The Jammu and Kashmir High Court on Friday stayed the proceedings of the General Security Force Court (GSFC) against a BSF commandant and a constable in the case related to the killing of a teenaged boy.
Justice Mansoor Ahmad Mir stayed the GFSC proceedings against BSF Commandant R.K. Birdi and Constable Lakhvinder Kumar in the Zahid Farooq killing case after the State government challenged the order of the Chief Judicial Magistrate (Srinagar) Yashpaul Bourney, transferring the case to a BSF court.
The State government on Thursday filed a criminal revision petition in the High Court against the order passed by the CJM on November 25.
Justice Mir stayed the GSFC proceedings till the next date of hearing which has been fixed on December 14.
The court directed the DIG of BSF, who had taken over the case from the civil court along with the custody of the accused and the related documents and evidence, to file objections by the next date of hearing.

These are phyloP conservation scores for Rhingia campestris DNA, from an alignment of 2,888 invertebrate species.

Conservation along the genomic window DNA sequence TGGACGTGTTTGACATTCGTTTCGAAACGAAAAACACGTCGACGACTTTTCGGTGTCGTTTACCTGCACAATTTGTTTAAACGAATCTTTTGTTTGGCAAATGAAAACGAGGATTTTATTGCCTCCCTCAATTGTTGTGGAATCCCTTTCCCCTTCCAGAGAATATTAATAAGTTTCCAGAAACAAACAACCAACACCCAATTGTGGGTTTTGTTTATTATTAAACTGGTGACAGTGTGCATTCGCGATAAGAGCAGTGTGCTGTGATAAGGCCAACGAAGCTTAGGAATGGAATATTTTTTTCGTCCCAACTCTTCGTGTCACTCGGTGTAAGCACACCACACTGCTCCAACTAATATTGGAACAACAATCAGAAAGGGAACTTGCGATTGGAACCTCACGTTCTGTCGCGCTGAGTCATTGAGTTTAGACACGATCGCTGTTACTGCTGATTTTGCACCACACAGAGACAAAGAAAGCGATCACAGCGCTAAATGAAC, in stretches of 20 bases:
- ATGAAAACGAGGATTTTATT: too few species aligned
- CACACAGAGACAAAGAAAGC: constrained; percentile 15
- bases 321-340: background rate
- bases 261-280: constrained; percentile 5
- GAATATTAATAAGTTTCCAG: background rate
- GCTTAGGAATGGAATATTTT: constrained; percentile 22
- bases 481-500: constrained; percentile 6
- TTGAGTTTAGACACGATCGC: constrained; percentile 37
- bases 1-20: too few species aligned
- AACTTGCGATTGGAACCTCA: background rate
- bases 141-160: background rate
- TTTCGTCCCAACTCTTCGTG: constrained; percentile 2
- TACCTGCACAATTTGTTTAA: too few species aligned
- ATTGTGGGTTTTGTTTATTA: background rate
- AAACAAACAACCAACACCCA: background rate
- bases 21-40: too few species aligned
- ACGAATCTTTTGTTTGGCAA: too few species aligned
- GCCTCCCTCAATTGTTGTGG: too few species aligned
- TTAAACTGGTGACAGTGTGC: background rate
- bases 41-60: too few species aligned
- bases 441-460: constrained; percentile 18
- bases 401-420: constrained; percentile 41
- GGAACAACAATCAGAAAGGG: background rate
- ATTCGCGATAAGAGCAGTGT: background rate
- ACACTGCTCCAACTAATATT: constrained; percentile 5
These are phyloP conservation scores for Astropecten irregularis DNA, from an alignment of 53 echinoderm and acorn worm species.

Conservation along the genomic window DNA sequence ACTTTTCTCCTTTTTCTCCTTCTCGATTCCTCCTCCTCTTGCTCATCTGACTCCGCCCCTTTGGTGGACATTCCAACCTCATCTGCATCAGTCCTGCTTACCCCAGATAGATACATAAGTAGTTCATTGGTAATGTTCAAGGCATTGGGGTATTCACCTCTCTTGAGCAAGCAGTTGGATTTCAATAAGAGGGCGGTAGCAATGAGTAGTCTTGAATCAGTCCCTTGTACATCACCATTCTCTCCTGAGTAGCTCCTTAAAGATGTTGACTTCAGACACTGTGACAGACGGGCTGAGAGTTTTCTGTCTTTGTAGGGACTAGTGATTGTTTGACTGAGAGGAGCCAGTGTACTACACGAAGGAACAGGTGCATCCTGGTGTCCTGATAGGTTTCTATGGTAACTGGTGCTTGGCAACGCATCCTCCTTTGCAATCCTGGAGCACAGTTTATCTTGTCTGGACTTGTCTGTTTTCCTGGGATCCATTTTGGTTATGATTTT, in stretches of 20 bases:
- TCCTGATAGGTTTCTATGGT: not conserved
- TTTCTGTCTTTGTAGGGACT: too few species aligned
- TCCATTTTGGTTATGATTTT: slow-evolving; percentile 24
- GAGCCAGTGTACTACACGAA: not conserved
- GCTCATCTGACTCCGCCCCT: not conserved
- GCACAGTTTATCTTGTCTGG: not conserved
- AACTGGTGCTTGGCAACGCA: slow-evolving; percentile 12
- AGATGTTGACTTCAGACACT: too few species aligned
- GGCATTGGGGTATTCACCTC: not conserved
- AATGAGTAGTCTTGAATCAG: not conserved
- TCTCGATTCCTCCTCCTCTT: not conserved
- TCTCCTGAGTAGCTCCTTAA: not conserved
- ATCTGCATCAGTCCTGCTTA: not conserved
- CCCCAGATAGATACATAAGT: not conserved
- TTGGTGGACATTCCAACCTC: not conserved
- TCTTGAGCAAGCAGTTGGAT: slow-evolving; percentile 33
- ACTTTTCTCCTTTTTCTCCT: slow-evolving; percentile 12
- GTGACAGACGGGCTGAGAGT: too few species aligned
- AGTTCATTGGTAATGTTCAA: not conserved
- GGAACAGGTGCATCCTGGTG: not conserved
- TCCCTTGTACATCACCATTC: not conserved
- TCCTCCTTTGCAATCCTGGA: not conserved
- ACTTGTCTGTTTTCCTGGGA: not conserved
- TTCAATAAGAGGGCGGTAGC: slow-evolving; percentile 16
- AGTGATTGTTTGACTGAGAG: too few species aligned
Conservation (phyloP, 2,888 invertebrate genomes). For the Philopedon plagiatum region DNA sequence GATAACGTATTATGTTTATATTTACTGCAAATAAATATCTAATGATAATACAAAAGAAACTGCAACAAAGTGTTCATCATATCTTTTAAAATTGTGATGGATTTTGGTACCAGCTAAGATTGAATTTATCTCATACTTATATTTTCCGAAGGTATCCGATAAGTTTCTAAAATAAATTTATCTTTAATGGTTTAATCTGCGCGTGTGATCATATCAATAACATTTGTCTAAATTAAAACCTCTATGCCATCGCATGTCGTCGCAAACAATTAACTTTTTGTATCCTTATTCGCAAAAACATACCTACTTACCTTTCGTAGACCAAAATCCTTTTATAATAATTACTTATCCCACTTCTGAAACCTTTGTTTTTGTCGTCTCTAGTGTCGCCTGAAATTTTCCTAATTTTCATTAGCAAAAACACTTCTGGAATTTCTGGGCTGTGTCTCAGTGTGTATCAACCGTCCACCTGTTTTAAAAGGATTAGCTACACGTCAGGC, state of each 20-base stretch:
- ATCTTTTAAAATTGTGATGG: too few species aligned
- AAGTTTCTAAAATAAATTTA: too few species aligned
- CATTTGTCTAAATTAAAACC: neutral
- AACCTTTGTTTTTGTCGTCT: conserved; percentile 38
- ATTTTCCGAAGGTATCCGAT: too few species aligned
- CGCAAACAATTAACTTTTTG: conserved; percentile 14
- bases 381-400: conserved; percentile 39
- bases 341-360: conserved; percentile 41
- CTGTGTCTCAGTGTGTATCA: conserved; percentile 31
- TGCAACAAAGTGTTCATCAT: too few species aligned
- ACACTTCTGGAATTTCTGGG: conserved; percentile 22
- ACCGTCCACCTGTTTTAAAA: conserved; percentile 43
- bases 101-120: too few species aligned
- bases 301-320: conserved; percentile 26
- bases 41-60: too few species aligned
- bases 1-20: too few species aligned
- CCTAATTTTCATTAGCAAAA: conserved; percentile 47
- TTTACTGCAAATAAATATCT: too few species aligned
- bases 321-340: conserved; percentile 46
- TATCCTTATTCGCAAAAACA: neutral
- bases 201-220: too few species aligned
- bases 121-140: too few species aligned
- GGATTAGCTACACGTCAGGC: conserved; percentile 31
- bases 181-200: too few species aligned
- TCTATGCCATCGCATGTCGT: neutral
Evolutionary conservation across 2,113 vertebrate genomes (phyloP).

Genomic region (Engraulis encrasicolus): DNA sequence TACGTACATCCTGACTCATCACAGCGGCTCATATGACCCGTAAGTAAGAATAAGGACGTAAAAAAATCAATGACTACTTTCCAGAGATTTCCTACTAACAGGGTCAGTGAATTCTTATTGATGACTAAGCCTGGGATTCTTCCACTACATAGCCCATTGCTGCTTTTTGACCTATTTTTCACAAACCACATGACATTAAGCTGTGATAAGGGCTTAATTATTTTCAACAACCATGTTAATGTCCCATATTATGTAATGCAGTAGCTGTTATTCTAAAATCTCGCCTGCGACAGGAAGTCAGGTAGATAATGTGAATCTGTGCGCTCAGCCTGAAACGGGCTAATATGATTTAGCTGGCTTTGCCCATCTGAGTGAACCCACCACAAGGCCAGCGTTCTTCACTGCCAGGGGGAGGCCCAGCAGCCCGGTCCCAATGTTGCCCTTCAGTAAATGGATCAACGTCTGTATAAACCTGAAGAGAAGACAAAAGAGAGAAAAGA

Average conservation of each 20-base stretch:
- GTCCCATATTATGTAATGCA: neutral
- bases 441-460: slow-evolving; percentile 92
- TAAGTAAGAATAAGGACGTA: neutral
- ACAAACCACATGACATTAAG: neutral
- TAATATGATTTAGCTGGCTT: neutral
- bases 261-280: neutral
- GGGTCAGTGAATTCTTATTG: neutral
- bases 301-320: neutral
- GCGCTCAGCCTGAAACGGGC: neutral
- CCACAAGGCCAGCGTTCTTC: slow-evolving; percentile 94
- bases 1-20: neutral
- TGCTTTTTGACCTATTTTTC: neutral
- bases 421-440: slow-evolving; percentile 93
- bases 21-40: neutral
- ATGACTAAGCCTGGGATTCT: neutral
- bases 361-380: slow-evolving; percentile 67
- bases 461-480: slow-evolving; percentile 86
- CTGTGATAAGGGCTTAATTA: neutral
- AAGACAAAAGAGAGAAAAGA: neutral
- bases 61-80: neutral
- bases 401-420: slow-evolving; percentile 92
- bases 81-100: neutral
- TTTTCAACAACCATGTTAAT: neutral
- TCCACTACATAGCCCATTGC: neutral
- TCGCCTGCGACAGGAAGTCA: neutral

Since Commandant Birdi and Constable Lakhvinder are in BSF custody now, Justice Mir also directed the DIG to ensure the appearance of the duo in person or through counsel before the court on December 14.
Upholding the BSF plea that the accused commandant and constable were on “active duty” when they killed 16-year-old Zahid Farooq in unprovoked firing in Srinagar in February this year, the CJM transferred the case to the GSFC.
In view of the notification issued by the Central government with regard to disturbed areas in the country, including Jammu and Kashmir, the security forces are to be treated as being on active duty in any part of these States, the CJM had said while announcing the order.
“The notification is for a period of three years and the instant occurrence has taken place within that period.
This court has no option but to transfer the case to General Security Forces Court,” the judge said.
The BSF on Thursday had begun the proceedings against Commandant Birdi and Constable Kumar by issuing orders to hold an internal inquiry against them before starting their trial in the GSFC.
An internal inquiry was mandatory in the cases which are taken over from civilian courts for trial in the GSFC.